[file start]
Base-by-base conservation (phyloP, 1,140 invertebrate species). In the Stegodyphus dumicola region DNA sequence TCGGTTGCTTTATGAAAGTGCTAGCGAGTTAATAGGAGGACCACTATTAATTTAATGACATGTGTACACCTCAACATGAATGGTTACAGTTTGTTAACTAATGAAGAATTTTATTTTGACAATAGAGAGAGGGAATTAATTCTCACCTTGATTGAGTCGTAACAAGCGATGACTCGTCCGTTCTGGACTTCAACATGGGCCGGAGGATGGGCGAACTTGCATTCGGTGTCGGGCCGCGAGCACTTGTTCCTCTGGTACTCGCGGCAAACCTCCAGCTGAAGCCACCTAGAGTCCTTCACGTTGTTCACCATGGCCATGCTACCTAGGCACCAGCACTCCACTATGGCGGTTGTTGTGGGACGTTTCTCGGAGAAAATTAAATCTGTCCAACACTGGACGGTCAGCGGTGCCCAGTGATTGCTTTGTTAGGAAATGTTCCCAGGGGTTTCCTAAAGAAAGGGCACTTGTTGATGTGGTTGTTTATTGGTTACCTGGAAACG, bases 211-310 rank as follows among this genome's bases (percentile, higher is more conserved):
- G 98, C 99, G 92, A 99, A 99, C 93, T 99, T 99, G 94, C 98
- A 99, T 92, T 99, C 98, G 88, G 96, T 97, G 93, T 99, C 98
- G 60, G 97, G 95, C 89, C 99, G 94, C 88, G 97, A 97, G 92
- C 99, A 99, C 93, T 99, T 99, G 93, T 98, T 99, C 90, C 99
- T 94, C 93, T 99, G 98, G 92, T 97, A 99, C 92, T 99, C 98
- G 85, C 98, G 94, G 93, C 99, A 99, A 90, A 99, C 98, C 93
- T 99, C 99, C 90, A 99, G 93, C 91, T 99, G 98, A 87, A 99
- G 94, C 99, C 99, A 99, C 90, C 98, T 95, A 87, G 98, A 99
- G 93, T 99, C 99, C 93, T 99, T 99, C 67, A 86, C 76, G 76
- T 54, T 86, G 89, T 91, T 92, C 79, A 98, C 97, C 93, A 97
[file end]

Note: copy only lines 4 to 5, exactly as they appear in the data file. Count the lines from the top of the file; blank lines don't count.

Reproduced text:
- G 60, G 97, G 95, C 89, C 99, G 94, C 88, G 97, A 97, G 92
- C 99, A 99, C 93, T 99, T 99, G 93, T 98, T 99, C 90, C 99